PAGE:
Nicolas S. Rohatyn (49) has been the Chief Executive Officer and Chief Investment Officer of TRG Management L.P., the investment manager of the TRG Global Opportunity Master Fund, Ltd., since March 2003. From 1982 until 2001, Mr. Rohatyn held a series of positions at JPMorgan, most recently as Executive Director of JPMorgan and Co-Head of LabMorgan from March 2000 until September 2001 and as Managing Director and co-Head of Global Fixed Income from January 1999 until March 2000. Mr. Rohatyn was also a member of the executive management team at JPMorgan from January 1995 until December 2000. Mr. Rohatyn founded the Emerging Markets Traders Association in 1990 and he served as its Chairman from then until 1994. He currently serves on the board of trustees of The Alvin Ailey American Dance Theatre. Mr. Rohatyn received a B.A. in Economics from Brown University.
    Mr. Rohatyn brings substantial leadership experience as the founder and chief executive officer of an investment firm. Mr. Rohatyn also has substantial experience in and a deep knowledge and understanding of financial markets and the financial services industry.
     
John Steinhardt
Director since April 2000
  John Steinhardt (56) is the founder, and has been the Managing Partner, Co-Chief Executive Officer and Co-Chief Investment Officer, of KLS Diversified Asset Management since July 2007. From July 2006 until July 2007, Mr. Steinhardt managed a private investment portfolio. Mr. Steinhardt was the founder, Chief Executive Officer and Chief Investment Officer of Spectrum Investment Group from January 2005 to July 2006. Until October 2004, Mr. Steinhardt was Head of North American Credit Markets for JPMorgan Chase & Co. and a member of the Management Committee of the Investment Banking Division of JPMorgan Chase & Co. Prior to the merger of J.P. Morgan & Co. and the Chase Manhattan Bank, Mr. Steinhardt was the Head of U.S. Securities at Chase Securities Inc. and a member of the Management Committee from 1996 to 2000. He currently serves on the board of directors of the 92nd Street Y and the board of trustees of the Central Park Conservancy. Mr. Steinhardt received a B.S. in Economics from St. Lawrence University and an M.B.A from Columbia University.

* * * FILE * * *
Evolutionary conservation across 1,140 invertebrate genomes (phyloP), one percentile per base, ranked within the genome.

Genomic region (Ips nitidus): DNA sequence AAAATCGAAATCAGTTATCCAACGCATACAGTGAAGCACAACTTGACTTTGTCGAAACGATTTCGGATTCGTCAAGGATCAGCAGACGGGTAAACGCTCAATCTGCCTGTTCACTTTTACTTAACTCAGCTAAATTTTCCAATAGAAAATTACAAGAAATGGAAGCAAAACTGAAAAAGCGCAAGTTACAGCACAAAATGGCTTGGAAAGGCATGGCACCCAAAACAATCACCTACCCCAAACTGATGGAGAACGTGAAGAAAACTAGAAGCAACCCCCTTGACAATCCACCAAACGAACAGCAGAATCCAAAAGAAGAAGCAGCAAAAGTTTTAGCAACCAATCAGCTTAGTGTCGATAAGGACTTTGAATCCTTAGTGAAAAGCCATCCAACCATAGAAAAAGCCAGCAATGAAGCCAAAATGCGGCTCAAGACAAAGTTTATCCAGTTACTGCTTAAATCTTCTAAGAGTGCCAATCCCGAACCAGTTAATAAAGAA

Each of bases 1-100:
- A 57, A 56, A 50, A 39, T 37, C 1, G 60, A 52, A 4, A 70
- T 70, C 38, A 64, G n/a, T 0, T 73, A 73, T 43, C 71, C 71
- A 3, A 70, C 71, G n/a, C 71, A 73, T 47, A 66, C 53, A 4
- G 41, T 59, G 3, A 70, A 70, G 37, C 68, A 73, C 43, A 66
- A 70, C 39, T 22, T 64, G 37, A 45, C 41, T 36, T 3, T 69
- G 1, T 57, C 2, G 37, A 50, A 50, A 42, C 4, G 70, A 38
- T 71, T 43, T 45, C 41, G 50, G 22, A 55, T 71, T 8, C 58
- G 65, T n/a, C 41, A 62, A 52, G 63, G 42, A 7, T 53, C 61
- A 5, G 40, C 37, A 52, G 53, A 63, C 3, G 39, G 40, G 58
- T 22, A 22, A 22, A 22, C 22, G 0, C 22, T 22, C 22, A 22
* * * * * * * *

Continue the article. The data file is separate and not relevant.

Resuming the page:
Mr. Steinhardt brings substantial leadership experience as the founder and co-chief executive officer of an investment firm. Mr. Steinhardt also has substantial experience in, and a deep knowledge and understanding of, financial markets and the financial services industry.
 
In addition to the foregoing 11 nominees for director, as discussed above, Mr. Trudeau was elected to the Board of Directors by the holders of Series B Preferred Stock and will remain in office as a director until his successor has been elected by the holders of Series B Preferred Stock, or his earlier resignation or removal by such holders. Certain biographical information about Mr. Trudeau follows.
 
     
Robert W. Trudeau
Director since July 2008
  Robert W. Trudeau (41) has been a general partner at Technology Crossover Ventures (“ TCV ”), a private equity and venture capital firm, since August 2005. Mr. Trudeau was elected to the Board of Directors by the holders of the Series B Preferred Stock pursuant to the terms thereof. Prior to joining TCV, from January 2003 to August 2005, Mr. Trudeau was a principal of General Atlantic Partners, a venture capital firm. Mr. Trudeau currently serves on the board of directors of Interactive Brokers Group Inc., RiskMetrics Group, Inc. and several privately held companies. Mr. Trudeau received a B.A.H. in Political Science from Queen’s University and an M.B.A. from The University of Western Ontario.
    Mr. Trudeau has significant experience in acquisition and corporate finance transactions generally and in the financial services industry in particular. Mr. Trudeau also has experience as a director of other companies in the financial services industry.

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CORPORATE GOVERNANCE AND BOARD MATTERS
 
Director independence